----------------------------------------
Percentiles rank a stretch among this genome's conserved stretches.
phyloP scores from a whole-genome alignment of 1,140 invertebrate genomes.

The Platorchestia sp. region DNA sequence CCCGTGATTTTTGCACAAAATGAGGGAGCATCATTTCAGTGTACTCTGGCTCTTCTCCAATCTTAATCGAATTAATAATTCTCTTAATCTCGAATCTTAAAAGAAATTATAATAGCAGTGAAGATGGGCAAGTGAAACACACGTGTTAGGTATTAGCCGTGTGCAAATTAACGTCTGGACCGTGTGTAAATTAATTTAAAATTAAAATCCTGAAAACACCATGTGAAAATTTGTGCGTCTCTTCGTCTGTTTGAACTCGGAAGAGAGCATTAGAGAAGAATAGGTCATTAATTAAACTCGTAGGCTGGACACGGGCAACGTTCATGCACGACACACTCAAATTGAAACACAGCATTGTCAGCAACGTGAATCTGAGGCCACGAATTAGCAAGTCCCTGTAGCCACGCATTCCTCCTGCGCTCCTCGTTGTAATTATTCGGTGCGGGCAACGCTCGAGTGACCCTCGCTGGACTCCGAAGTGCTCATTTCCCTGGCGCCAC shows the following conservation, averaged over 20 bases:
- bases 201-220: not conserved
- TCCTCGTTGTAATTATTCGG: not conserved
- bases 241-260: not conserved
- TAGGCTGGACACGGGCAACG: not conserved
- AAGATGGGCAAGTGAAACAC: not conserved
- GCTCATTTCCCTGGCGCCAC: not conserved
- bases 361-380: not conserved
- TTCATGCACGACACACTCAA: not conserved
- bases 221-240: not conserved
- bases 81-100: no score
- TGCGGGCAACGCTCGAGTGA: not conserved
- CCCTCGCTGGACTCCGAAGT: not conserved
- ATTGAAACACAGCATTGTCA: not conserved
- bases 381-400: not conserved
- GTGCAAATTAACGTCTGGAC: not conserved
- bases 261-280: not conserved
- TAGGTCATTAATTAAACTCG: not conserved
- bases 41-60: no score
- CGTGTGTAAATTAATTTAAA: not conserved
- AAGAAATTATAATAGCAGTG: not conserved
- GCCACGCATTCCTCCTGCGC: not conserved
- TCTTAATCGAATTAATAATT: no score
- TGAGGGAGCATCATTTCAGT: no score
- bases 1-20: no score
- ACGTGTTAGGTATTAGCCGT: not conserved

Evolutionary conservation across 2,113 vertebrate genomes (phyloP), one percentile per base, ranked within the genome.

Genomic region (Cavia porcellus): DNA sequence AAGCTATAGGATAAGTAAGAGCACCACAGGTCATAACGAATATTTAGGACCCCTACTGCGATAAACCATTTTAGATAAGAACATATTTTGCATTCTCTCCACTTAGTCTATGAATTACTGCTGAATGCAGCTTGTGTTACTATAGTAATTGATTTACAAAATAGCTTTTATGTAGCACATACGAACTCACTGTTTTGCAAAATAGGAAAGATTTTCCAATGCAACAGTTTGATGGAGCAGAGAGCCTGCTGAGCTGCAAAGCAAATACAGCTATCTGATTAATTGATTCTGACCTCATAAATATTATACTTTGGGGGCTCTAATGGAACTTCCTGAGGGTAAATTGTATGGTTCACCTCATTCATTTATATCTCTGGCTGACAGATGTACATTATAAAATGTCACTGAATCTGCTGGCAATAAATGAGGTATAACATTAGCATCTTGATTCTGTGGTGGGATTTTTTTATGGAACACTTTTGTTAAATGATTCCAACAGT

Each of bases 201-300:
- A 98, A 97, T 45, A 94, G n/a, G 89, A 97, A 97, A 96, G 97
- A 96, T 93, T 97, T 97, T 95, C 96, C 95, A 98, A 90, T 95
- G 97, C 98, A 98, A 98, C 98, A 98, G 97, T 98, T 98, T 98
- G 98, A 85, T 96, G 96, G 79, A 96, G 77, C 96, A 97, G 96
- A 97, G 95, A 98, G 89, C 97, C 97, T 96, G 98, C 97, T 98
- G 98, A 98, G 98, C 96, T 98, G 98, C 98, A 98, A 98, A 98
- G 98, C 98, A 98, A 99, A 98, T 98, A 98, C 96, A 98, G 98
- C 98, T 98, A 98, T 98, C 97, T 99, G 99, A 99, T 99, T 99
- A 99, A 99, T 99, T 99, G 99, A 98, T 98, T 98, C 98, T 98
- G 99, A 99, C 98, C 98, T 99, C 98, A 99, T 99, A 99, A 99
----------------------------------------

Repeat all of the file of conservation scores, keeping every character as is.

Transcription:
Percentiles rank a stretch among this genome's conserved stretches.
phyloP scores from a whole-genome alignment of 1,140 invertebrate genomes.

The Platorchestia sp. region DNA sequence CCCGTGATTTTTGCACAAAATGAGGGAGCATCATTTCAGTGTACTCTGGCTCTTCTCCAATCTTAATCGAATTAATAATTCTCTTAATCTCGAATCTTAAAAGAAATTATAATAGCAGTGAAGATGGGCAAGTGAAACACACGTGTTAGGTATTAGCCGTGTGCAAATTAACGTCTGGACCGTGTGTAAATTAATTTAAAATTAAAATCCTGAAAACACCATGTGAAAATTTGTGCGTCTCTTCGTCTGTTTGAACTCGGAAGAGAGCATTAGAGAAGAATAGGTCATTAATTAAACTCGTAGGCTGGACACGGGCAACGTTCATGCACGACACACTCAAATTGAAACACAGCATTGTCAGCAACGTGAATCTGAGGCCACGAATTAGCAAGTCCCTGTAGCCACGCATTCCTCCTGCGCTCCTCGTTGTAATTATTCGGTGCGGGCAACGCTCGAGTGACCCTCGCTGGACTCCGAAGTGCTCATTTCCCTGGCGCCAC shows the following conservation, averaged over 20 bases:
- bases 201-220: not conserved
- TCCTCGTTGTAATTATTCGG: not conserved
- bases 241-260: not conserved
- TAGGCTGGACACGGGCAACG: not conserved
- AAGATGGGCAAGTGAAACAC: not conserved
- GCTCATTTCCCTGGCGCCAC: not conserved
- bases 361-380: not conserved
- TTCATGCACGACACACTCAA: not conserved
- bases 221-240: not conserved
- bases 81-100: no score
- TGCGGGCAACGCTCGAGTGA: not conserved
- CCCTCGCTGGACTCCGAAGT: not conserved
- ATTGAAACACAGCATTGTCA: not conserved
- bases 381-400: not conserved
- GTGCAAATTAACGTCTGGAC: not conserved
- bases 261-280: not conserved
- TAGGTCATTAATTAAACTCG: not conserved
- bases 41-60: no score
- CGTGTGTAAATTAATTTAAA: not conserved
- AAGAAATTATAATAGCAGTG: not conserved
- GCCACGCATTCCTCCTGCGC: not conserved
- TCTTAATCGAATTAATAATT: no score
- TGAGGGAGCATCATTTCAGT: no score
- bases 1-20: no score
- ACGTGTTAGGTATTAGCCGT: not conserved

Evolutionary conservation across 2,113 vertebrate genomes (phyloP), one percentile per base, ranked within the genome.

Genomic region (Cavia porcellus): DNA sequence AAGCTATAGGATAAGTAAGAGCACCACAGGTCATAACGAATATTTAGGACCCCTACTGCGATAAACCATTTTAGATAAGAACATATTTTGCATTCTCTCCACTTAGTCTATGAATTACTGCTGAATGCAGCTTGTGTTACTATAGTAATTGATTTACAAAATAGCTTTTATGTAGCACATACGAACTCACTGTTTTGCAAAATAGGAAAGATTTTCCAATGCAACAGTTTGATGGAGCAGAGAGCCTGCTGAGCTGCAAAGCAAATACAGCTATCTGATTAATTGATTCTGACCTCATAAATATTATACTTTGGGGGCTCTAATGGAACTTCCTGAGGGTAAATTGTATGGTTCACCTCATTCATTTATATCTCTGGCTGACAGATGTACATTATAAAATGTCACTGAATCTGCTGGCAATAAATGAGGTATAACATTAGCATCTTGATTCTGTGGTGGGATTTTTTTATGGAACACTTTTGTTAAATGATTCCAACAGT

Each of bases 201-300:
- A 98, A 97, T 45, A 94, G n/a, G 89, A 97, A 97, A 96, G 97
- A 96, T 93, T 97, T 97, T 95, C 96, C 95, A 98, A 90, T 95
- G 97, C 98, A 98, A 98, C 98, A 98, G 97, T 98, T 98, T 98
- G 98, A 85, T 96, G 96, G 79, A 96, G 77, C 96, A 97, G 96
- A 97, G 95, A 98, G 89, C 97, C 97, T 96, G 98, C 97, T 98
- G 98, A 98, G 98, C 96, T 98, G 98, C 98, A 98, A 98, A 98
- G 98, C 98, A 98, A 99, A 98, T 98, A 98, C 96, A 98, G 98
- C 98, T 98, A 98, T 98, C 97, T 99, G 99, A 99, T 99, T 99
- A 99, A 99, T 99, T 99, G 99, A 98, T 98, T 98, C 98, T 98
- G 99, A 99, C 98, C 98, T 99, C 98, A 99, T 99, A 99, A 99